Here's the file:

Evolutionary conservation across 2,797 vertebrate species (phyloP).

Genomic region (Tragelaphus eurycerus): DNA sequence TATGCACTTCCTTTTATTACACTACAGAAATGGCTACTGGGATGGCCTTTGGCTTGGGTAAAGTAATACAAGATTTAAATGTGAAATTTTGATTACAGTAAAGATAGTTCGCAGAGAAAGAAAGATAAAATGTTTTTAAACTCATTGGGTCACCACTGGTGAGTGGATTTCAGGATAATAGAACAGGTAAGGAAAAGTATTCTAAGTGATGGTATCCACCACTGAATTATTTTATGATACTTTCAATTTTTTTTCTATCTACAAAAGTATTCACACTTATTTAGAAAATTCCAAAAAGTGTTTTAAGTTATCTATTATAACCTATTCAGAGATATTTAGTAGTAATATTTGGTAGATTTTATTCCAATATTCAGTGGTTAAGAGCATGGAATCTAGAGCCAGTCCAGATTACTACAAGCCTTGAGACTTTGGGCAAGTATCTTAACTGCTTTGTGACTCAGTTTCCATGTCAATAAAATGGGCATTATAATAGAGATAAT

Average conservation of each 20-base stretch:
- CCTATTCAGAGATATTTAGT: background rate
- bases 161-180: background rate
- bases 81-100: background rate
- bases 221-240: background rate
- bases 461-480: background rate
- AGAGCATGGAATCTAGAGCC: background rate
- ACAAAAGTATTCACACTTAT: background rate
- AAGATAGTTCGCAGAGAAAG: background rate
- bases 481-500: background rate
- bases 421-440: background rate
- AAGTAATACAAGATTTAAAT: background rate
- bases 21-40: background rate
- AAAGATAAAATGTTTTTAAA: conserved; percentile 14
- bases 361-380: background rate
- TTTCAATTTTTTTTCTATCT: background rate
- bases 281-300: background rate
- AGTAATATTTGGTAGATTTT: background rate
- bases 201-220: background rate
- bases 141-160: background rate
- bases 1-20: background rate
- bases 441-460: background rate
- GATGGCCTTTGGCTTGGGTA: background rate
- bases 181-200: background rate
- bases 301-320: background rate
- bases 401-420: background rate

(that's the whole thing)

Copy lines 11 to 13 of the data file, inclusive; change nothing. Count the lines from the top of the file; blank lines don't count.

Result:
- AAGATAGTTCGCAGAGAAAG: background rate
- bases 481-500: background rate
- bases 421-440: background rate